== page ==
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I have to get power to provide an outlet for an awning at high level.

The nearest power source is an external light fixture. Can I wire into this? If so is there anything special I should know?

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Should you? No, Greebo is right (+1), lights and outlets should be separate.

Can you? Maybe, it depends on whether the power source is at the light fixture, or at the light switch. If it's at the light switch, then your outlet would also be switched.

What do you need to know? Everything about electrical safety and codes so that you don't electrocute yourself or create a dangerous situation. Things like turning the power off at the breaker, testing the lines before you touch anything, using a GFCI outlet, using an outlet cover for exterior protection, stapling the wire to the stud, using the proper gauge wire, etc. If any of that list leaves you scratching your head, it would be best to hire a professional.

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Let me give a strong second to your advice to hit the books hard or bring in a professional. Electrical work isn't something you can do half-heartedly without risking serious repercussions. If you do go the book route, Mullin's Electrical Wiring: Residential is a good place to start, but you'll need to go elsewhere for workaday practical electrical safety; it's only concerned with teaching how to wire to Code. – Jeremy W. Sherman Sep 11 '12 at 16:22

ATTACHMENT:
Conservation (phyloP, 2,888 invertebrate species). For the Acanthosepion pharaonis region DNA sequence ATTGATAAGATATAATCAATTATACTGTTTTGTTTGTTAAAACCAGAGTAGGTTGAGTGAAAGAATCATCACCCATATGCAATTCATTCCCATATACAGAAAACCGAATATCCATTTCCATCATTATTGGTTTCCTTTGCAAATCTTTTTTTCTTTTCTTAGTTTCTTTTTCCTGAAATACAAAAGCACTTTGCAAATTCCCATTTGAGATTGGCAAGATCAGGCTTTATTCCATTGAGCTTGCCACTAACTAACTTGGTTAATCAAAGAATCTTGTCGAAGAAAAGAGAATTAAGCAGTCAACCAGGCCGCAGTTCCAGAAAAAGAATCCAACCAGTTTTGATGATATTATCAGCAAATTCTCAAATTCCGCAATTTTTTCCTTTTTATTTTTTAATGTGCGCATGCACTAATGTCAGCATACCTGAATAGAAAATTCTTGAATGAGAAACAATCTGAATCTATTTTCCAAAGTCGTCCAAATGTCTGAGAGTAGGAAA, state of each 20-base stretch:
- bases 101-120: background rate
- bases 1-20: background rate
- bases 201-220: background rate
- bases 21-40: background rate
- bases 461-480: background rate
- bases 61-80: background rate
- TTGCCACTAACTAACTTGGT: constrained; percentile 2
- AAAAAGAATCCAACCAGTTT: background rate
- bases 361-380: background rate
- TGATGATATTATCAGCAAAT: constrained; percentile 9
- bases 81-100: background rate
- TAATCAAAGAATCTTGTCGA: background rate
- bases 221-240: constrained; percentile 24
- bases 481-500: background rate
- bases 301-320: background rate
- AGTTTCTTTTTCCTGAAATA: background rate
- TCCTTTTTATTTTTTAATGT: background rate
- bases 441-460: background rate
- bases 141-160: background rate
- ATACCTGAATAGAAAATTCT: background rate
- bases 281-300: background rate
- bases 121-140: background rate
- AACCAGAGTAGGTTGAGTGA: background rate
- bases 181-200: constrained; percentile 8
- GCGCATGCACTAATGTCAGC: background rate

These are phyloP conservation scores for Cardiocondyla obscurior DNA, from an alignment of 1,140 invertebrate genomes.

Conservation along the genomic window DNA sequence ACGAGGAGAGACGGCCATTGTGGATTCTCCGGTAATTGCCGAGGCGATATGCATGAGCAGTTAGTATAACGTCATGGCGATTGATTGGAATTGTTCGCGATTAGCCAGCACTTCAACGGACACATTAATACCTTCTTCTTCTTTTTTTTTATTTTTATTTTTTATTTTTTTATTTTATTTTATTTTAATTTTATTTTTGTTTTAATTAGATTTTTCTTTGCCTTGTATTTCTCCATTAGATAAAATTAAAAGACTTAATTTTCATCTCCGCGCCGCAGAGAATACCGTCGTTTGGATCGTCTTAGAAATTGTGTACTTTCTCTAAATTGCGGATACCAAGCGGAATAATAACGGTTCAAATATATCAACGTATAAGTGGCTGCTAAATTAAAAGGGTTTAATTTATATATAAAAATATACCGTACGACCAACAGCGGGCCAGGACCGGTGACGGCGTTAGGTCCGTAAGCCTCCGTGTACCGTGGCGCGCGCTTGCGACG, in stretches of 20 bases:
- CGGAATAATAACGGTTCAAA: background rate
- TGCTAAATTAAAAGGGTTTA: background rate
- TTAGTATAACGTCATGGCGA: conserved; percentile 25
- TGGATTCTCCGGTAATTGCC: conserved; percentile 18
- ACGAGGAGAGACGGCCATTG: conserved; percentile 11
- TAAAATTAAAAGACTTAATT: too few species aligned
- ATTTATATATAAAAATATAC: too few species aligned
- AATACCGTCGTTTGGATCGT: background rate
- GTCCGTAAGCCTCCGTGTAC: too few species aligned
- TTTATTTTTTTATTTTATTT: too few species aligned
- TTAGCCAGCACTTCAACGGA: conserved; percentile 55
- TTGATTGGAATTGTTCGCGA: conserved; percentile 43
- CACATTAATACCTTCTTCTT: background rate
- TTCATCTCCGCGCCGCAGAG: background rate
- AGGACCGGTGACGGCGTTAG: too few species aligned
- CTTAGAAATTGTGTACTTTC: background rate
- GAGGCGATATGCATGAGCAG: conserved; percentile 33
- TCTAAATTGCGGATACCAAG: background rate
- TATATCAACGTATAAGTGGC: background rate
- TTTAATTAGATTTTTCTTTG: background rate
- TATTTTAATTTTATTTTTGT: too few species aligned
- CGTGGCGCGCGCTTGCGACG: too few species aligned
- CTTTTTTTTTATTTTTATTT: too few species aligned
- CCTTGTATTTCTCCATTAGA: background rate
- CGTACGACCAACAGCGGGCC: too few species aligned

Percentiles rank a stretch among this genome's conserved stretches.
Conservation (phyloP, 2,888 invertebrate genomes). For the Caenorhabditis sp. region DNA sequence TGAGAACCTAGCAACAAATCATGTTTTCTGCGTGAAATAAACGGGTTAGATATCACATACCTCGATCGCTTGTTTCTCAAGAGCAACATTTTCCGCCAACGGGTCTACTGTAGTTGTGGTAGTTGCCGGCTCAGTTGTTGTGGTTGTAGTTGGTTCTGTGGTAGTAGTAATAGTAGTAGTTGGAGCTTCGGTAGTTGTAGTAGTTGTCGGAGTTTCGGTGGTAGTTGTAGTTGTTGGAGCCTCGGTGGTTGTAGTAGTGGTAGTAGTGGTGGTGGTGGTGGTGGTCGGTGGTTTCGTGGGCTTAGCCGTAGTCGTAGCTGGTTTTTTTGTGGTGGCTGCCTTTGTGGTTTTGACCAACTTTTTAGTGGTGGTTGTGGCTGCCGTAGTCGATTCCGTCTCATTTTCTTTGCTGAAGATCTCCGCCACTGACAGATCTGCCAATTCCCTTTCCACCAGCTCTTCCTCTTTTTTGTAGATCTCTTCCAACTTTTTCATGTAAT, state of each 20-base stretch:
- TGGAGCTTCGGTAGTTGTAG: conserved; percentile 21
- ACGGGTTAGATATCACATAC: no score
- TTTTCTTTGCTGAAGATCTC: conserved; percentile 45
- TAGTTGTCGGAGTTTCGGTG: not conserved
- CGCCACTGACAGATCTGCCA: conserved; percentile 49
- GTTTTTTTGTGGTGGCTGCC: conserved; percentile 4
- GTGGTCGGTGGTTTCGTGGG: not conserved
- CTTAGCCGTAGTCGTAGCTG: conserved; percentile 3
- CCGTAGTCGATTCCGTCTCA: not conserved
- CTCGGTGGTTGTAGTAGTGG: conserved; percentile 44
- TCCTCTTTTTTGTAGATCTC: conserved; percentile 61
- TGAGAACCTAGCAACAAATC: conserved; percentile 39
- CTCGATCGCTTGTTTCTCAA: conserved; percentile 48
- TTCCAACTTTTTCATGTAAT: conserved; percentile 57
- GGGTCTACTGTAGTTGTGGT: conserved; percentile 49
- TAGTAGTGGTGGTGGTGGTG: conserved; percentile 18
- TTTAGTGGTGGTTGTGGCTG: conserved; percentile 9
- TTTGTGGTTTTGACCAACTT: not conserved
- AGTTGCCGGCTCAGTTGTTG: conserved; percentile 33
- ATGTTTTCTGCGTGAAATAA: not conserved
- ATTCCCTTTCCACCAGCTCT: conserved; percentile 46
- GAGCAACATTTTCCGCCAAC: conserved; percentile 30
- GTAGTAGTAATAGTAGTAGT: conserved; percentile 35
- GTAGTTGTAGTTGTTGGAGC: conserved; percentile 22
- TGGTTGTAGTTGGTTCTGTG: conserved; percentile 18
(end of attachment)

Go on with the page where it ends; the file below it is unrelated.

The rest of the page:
Yes, the NEC does not prohibit putting an outside light fixture and an outside receptacle on the same circuit.

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+1 Particularly in the OP's case for exterior fixtures. While we did the electrical in the house to keep lights and outlets separate I kept them together for the outdoor GFCI circuit so that I would know if the breaker tripped. – Matthew Sep 11 '12 at 15:57

Lights and outlets should never be wired on the same circuit, because if you blow the breaker for the outlet, you're left in the dark.

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That may be good advice in many cases, but it's not a requirement. – Vebjorn Ljosa Sep 11 '12 at 15:28
There are exceptions to every rule. It can be useful to use a GFCI receptacle to protect an outdoor light circuit. – Tester101 Sep 11 '12 at 16:06
Counterpoint: If you wire light + receps to one breaker, but put each room on a different circuit, then you know when you tripped the breaker because your lights go out in one room, but the light on in the next room makes it no safety issue. Bathrooms and kitchens are the only places where Code requires lighting and receps to be on separate circuits by forcing you to dedicate circuits to just the receps. – Jeremy W. Sherman Sep 11 '12 at 16:26
@JeremyW.Sherman ..and even then, you can still combine the bathroom lights with half the receptacles in the dining room and the light in the crawlspace, if you really wanted to. But if you do this, beware: someone might mistake you for a licensed electrician. – gregmac Sep 11 '12 at 18:26
With everyone carrying cellphones AKA expensive talking flashlights, I feel like there is less risk of being eaten by a grue due to power loss than ever before. – Jeremy W. Sherman Sep 13 '12 at 16:04

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